Fashion’s new duo Meet the A-list international label Monse
The label seems to have come out of nowhere, but Monse has made instant fans out of everyone from Jessica Biel to Selena Gomez.
When industry insiders at New York Fashion Week last September spotted the new label Monse (pronounced “mon-say”), the collective reaction was “Mon who?” The line and its designers, Laura Kim, 33 and Fernando Garcia, 29, were relatively unknown, and yet their clothes were being worn by major celebs like Sarah Jessica Parker and Amal Clooney before the collection had even hit the runway. And, in the hypercompetitive world of fashion, there’s no such thing as beginner’s luck.
But then, Laura and Fernando are no beginners. They spent a collective 18 years at Oscar de la Renta (Laura as design director, and Fernando overseeing evening wear and VIP dressing) before going out on their own. And when they left, they did so with the designer’s blessing and an A-list roster of celebrity stylist and clientele, too.
When you look at Monse’s debut collection, it’s not hard to spot de la Renta’s influence. The elegance reflects the late designer’s iconic style, but with a laidback attitude. “We wanted to make sure the girl wearing our clothes always looks relaxed,” says Fernando. “As Oscar taught us, sometimes the easiest or simplest idea is the best one.”
Which is why they chose the most basic staple of all – a classic buttondown shirt – as the starting point for their collection. “We began with a shirt because it’s something everyone relates to,” explains Fernando. “We wanted to put our own spin on it.”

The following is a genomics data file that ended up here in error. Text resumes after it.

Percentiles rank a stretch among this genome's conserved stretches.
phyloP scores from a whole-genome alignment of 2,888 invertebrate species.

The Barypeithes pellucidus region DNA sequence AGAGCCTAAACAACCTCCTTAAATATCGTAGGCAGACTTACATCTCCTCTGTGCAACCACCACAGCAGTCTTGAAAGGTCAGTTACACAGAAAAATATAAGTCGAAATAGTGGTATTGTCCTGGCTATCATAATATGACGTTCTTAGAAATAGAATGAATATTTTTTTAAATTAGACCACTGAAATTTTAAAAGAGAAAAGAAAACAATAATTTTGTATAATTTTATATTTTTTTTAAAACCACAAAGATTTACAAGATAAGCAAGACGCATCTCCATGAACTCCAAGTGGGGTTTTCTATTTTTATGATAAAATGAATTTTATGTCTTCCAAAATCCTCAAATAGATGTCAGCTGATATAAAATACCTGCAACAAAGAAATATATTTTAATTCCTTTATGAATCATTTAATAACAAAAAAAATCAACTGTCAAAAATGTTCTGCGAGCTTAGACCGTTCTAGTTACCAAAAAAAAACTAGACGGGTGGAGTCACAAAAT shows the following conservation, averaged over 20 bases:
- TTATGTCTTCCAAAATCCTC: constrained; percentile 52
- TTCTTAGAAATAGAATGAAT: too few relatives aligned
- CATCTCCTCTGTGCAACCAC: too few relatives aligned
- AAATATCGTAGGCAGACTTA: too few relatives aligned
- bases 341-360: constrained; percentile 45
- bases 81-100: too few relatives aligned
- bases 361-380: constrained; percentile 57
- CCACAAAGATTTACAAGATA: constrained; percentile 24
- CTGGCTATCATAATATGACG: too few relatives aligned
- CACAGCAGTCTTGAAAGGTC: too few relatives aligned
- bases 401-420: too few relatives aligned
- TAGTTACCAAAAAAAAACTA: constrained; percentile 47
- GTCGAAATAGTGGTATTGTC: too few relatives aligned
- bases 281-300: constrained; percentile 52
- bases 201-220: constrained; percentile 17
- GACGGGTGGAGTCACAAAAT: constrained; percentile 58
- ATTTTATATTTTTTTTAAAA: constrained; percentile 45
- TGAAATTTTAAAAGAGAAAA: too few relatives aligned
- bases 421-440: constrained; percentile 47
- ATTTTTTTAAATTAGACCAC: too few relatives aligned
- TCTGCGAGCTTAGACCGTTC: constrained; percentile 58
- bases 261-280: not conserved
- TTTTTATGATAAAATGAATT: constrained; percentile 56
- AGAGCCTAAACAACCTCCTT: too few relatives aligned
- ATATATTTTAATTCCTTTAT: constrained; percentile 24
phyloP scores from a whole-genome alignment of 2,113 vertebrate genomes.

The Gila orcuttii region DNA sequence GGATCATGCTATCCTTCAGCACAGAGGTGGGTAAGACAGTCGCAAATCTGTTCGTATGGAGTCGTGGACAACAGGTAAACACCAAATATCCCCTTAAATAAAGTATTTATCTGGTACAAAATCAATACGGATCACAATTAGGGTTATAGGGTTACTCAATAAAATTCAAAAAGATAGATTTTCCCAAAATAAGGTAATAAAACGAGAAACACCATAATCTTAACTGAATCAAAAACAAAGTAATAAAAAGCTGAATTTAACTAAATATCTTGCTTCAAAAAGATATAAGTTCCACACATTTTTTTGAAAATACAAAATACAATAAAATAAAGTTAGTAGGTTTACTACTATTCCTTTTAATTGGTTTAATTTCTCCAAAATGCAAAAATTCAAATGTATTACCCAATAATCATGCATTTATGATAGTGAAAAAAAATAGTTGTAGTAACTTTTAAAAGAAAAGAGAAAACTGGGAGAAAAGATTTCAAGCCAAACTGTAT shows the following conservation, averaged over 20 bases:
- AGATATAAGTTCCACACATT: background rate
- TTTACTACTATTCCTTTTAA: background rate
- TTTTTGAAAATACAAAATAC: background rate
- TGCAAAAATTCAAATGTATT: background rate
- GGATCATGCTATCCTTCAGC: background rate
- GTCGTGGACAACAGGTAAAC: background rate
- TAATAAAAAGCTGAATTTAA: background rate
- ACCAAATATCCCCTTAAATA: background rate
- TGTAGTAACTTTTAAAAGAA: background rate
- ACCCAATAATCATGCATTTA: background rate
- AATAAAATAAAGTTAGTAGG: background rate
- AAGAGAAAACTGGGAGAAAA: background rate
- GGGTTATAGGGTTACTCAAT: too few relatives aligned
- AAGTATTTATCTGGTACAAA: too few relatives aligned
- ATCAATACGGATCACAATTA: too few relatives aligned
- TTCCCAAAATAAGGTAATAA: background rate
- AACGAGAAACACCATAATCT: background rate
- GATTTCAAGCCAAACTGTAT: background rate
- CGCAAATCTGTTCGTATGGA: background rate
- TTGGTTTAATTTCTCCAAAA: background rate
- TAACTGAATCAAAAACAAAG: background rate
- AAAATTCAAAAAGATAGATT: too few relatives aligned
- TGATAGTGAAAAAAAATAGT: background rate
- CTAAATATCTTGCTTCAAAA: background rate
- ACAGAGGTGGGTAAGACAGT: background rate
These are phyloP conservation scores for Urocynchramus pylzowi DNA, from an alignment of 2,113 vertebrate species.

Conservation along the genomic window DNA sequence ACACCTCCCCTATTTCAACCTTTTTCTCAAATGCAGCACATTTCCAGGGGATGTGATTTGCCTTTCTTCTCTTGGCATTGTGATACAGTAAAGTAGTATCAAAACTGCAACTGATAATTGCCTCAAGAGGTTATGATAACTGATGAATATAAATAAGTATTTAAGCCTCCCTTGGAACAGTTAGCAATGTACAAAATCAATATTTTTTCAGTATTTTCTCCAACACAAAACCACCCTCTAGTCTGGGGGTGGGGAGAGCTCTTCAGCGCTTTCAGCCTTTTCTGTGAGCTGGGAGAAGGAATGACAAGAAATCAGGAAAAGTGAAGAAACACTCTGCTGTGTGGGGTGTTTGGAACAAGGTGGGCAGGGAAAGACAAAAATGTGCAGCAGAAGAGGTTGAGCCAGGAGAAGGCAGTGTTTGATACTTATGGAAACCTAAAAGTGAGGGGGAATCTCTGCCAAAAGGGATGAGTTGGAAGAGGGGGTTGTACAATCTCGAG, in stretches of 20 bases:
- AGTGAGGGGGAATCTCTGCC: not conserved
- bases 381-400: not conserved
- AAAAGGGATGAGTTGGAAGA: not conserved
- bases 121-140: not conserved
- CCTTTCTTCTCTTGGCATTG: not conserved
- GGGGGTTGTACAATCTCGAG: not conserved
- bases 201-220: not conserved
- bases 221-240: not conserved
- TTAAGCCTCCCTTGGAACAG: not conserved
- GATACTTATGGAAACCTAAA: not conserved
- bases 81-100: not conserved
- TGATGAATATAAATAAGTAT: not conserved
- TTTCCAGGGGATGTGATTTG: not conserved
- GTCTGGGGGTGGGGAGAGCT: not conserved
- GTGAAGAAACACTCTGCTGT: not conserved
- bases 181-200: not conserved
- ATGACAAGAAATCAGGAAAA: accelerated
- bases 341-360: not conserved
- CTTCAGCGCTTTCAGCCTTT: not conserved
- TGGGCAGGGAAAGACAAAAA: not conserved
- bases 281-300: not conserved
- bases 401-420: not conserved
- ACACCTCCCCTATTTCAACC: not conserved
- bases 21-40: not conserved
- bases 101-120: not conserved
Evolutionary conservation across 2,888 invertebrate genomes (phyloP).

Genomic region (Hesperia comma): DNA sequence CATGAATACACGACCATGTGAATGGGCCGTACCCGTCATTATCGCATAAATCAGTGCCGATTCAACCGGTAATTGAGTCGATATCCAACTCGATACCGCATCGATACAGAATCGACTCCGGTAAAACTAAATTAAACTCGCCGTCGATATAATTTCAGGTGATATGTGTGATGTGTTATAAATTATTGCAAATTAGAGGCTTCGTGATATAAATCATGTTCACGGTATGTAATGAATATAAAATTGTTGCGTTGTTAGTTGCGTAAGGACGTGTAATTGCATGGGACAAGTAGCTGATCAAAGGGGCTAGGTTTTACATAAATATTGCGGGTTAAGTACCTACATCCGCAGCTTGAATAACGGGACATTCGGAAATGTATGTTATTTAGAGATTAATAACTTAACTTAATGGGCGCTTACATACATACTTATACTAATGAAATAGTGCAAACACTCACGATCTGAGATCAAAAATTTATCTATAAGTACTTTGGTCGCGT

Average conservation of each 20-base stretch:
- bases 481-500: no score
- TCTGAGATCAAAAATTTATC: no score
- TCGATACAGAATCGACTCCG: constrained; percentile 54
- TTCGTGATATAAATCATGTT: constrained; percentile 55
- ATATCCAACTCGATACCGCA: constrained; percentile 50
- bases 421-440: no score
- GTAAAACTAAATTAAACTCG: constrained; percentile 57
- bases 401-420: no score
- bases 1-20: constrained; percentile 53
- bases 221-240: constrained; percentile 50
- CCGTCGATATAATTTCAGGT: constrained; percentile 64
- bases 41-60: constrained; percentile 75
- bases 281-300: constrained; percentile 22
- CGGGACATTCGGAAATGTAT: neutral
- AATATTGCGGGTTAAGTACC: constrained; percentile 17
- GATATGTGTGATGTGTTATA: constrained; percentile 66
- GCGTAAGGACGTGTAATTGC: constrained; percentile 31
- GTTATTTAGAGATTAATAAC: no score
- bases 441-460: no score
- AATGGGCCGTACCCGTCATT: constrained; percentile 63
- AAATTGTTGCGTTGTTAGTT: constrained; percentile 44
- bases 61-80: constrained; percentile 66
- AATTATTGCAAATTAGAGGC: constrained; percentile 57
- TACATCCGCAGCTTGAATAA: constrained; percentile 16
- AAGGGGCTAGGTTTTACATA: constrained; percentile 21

The result: inventive takes on the shirt, from strapless dresses à la the black number Selena Gomez is rocking below, to trousers with faux shirtsleeves knotted at the wrist as a belt. “In a season when the reworked shirt is such a trend, Fernando and Laura owned it,” says Sarah Rutson of online store Net-a-porter.
And while their designs have already been worn by a who’s who of Hollywood style setters, Laura and Fernando know that the red carpet can’t keep a fashion business afloat: “We believe in today’s modern working woman,” says Fernando. “And creative people, too.” Like artist Tali Lennox, actually: “Fernando had seen my work on Instagram and reached out to me,” Tali recalls. “We decided to do a ‘dress swap’. He was like, ‘How about you paint us, and we’ll give you dresses?’ And I said, ‘Great!’ Their clothes are done up, but in a nonchalant way. They make me feel like myself.”
So how would Laura and Fernando describe themselves? We asked, and they answered in unison. Find their replies on the opposite page.